The Egyptian story has similar origins as its citizens also lived under the oppressive regime of Hosni Mubarak. Mubarak’s government controlled the media, but with the rise of social media it had difficulty silencing its citizens. The 1996 launch of Al Jazeera is also a significant disruption in government control as Arab language media could be viewed via satellite television. Furthermore, Al Jazeera invited its viewers to participate through online polls, an early nod to social media behaviour.[2]

Social Media in Tunisia and Egypt

The Internet and Social Media Use

By the mid 2000s in Tunisia and Egypt, social media's steady increase began to take hold.[3] Pre-revolution activists used social media to comment on political issues. Egypt in particular had a high number of bloggers. Rasha A. Abdulla[4] states that social media users had learned to communicate using “horizontal communication," where information is passed between citizens compared to vertical communication where information is passed top down (i.e. government controlled). For Egypt, horizontal communication was expressed in the blogosphere, showing discontent with Mubarak long before the 2011 protests erupted in Cairo’s Tahrir Square.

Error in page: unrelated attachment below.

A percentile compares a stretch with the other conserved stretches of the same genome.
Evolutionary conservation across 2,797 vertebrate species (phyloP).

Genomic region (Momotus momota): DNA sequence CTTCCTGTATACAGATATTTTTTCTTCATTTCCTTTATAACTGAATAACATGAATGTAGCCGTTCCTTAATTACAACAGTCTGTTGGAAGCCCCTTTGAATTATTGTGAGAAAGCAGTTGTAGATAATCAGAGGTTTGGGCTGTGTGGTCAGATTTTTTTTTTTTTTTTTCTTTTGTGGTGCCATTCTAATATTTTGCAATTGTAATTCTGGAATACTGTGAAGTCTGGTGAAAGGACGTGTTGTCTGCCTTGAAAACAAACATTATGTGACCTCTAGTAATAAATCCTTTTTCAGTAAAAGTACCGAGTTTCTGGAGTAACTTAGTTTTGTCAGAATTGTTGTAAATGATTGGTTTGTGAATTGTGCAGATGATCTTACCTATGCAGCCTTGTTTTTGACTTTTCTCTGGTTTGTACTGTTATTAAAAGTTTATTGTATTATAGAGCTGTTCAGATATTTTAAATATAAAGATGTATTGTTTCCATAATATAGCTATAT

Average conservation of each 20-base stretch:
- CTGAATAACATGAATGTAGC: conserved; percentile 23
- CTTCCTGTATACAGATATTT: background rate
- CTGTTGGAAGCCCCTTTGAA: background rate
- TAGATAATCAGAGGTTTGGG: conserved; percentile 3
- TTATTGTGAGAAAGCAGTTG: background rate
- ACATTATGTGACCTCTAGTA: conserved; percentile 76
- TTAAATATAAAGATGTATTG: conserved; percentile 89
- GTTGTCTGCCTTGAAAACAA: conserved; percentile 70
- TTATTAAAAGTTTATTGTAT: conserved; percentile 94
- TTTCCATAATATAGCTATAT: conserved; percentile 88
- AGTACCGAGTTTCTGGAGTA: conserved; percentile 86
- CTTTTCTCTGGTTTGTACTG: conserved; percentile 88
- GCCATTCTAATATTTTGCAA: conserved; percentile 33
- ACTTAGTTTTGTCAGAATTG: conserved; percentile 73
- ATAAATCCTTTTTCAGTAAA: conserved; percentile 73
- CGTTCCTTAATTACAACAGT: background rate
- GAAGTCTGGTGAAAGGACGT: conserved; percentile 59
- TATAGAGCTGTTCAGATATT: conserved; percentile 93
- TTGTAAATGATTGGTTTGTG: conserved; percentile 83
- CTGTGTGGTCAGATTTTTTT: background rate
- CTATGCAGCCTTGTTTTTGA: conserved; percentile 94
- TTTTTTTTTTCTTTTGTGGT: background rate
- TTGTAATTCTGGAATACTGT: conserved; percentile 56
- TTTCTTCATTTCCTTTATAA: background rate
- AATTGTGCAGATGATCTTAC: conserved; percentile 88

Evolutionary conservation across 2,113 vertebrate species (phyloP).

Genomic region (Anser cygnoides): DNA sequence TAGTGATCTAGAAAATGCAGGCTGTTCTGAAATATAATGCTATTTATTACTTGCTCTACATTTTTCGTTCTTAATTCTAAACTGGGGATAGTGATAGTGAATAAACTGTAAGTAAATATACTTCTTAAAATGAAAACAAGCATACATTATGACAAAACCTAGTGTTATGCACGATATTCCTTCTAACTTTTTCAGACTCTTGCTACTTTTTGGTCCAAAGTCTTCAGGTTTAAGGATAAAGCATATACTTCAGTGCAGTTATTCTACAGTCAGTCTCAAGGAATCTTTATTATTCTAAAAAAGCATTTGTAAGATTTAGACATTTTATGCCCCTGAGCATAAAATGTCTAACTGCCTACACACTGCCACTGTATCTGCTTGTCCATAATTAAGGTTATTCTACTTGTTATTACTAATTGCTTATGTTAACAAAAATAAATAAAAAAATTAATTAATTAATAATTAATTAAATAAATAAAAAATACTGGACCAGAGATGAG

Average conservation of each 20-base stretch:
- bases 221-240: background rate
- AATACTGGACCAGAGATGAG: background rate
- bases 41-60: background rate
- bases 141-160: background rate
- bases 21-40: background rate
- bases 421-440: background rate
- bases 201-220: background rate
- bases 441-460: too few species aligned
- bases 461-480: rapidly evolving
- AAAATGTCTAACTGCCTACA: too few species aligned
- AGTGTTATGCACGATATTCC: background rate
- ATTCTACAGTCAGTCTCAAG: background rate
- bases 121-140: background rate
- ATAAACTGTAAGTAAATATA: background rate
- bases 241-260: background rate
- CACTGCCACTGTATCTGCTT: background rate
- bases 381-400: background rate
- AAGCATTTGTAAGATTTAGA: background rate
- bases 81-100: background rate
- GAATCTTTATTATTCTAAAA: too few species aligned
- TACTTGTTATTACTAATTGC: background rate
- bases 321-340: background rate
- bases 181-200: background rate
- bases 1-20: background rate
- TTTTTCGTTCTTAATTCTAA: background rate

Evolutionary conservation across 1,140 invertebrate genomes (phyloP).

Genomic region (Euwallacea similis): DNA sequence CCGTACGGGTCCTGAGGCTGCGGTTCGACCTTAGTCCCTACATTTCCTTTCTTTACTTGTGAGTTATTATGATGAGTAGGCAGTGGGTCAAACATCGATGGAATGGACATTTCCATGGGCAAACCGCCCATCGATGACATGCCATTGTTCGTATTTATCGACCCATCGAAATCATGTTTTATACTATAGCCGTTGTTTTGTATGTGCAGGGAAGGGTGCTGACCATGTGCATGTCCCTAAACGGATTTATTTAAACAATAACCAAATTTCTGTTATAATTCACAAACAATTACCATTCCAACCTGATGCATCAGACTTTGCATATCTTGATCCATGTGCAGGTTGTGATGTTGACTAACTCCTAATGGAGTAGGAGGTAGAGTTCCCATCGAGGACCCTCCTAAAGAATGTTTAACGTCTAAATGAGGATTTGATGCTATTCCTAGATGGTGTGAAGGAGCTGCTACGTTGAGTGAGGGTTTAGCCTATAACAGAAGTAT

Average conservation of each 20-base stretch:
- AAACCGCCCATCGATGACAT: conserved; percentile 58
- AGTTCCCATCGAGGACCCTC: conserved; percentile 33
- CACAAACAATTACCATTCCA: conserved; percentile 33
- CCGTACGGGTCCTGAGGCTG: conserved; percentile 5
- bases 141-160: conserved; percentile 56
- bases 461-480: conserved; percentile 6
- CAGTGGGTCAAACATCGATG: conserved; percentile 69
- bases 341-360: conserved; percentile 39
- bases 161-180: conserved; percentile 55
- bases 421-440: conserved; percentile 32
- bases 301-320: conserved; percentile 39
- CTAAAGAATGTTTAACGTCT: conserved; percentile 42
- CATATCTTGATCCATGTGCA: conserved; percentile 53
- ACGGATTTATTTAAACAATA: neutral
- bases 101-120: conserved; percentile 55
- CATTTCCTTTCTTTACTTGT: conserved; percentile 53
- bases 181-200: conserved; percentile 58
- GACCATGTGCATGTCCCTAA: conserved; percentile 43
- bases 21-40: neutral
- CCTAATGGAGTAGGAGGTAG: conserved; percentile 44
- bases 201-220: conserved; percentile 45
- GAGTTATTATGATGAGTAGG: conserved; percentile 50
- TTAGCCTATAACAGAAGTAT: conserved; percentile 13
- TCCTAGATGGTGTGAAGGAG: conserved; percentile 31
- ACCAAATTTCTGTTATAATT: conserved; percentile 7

On April 6, 2008 events were foreshadowed when a general strike was organized by a youth movement via Facebook. What started as a localized invitation to protest quickly grew to 70,000 citizens who connected through various social media platforms.[4] By the time Facebook launched its Arabic language version in 2009, user numbers could be guaranteed to increase.

Tunisia and Social Media